HTC Wildfire S: a handful of smartphone
from Peter Wolf, trend scout and journalist, Ringier Ltd.
However, the two Androids are somewhat more compact: Flyer is around half the size of an iPad and is therefore easier to transport, because it fits in most pockets. Wildfire has also been reduced to the absolute minimum: while 3 mm thicker than the iPhone 4, it is 14 mm shorter and 32 grams lighter. In fact it is so small and light that I often thought I had lost it – until it turned up again in one of my pockets.
Even though it's one of the smallest smartphones on the market, it is comfortable to hold and can be efficiently operated with the thumb. It's even possible to type effectively. It's the way this text was written. It works very well thanks to the vibration feedback, which confirms all pressure on the virtual keys with a slight vibration. Needless to say, writing on a mobile phone with an actual keypad would be easier, and apart from that, I only use one thumb to type on the tiny device anyway. But as soon as I had learned to trust predictive text, I was soon able to enter text fluently.
Emails can be answered comfortably in this way, or appointments and addresses entered. On the one hand, therefore, it is a fully functioning business smartphone, but on the other, so small that you can take it everywhere. If the size of the display is sometimes too small, Wildfire can make its Internet connection available on a Wi-Fi tablet or go online on a laptop.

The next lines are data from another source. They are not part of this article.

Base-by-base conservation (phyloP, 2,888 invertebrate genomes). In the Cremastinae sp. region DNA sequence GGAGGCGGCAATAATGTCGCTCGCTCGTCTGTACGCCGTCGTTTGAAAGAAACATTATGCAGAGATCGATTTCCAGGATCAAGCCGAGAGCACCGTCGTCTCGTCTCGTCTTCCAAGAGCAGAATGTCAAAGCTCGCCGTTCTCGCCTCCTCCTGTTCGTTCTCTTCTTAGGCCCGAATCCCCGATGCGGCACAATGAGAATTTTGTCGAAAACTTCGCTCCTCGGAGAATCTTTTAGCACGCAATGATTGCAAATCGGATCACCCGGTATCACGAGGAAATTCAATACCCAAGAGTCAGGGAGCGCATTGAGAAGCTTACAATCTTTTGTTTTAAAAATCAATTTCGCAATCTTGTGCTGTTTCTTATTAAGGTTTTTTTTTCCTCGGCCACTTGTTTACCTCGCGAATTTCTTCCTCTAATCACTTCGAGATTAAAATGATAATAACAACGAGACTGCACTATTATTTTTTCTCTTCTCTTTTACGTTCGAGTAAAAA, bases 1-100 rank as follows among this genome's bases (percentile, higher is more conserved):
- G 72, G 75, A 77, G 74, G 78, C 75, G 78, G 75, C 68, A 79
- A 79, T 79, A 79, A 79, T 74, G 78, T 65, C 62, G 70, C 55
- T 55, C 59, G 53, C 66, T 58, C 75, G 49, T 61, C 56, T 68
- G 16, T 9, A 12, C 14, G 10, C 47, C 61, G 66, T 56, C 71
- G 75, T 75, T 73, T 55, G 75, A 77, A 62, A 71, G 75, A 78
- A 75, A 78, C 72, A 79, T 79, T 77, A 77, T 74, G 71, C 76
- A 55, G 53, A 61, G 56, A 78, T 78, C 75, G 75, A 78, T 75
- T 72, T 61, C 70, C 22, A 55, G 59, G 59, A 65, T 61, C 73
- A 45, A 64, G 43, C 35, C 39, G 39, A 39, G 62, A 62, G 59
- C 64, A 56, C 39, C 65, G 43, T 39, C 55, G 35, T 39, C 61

Wildfire S is a compact business phone, music player, hotspot for other devices, navigation device – and anything else you want to make it with the numerous apps from the Android Market. The biggest disadvantage of the device is its relatively small internal memory. Not every app can be moved to the SD memory card, and because I use a lot of them, and also have a lot of data on the device, its memory is constantly close to overflow.
But apart from that, Wildfire is a cute little device that I wouldn't want to be without. I've already found myself sitting in front of the laptop, with its far larger display, but still working on the phone.
Apps that I like to use on Wildfire S and that look good even on the small display
Lets you compile playlists from 11 million songs on PCs and various smartphones and stream them directly to the phone. The songs you always want to hear you save locally in the app itself. (player free, service approx. 9 euros per month)
Radio on demand, so to speak. Puts together elements of radio broadcasts based on your own tastes and streams them. You can therefore listen to the news or talk shows exactly when you want. (free)
Good and simple RSS feed reader. (free)
It might be a bit mean, but it solves practically every sudoku puzzle simply by holding the camera over it. (free)
News: You can read the news on the smallest display if the content has been adapted accordingly. A few examples: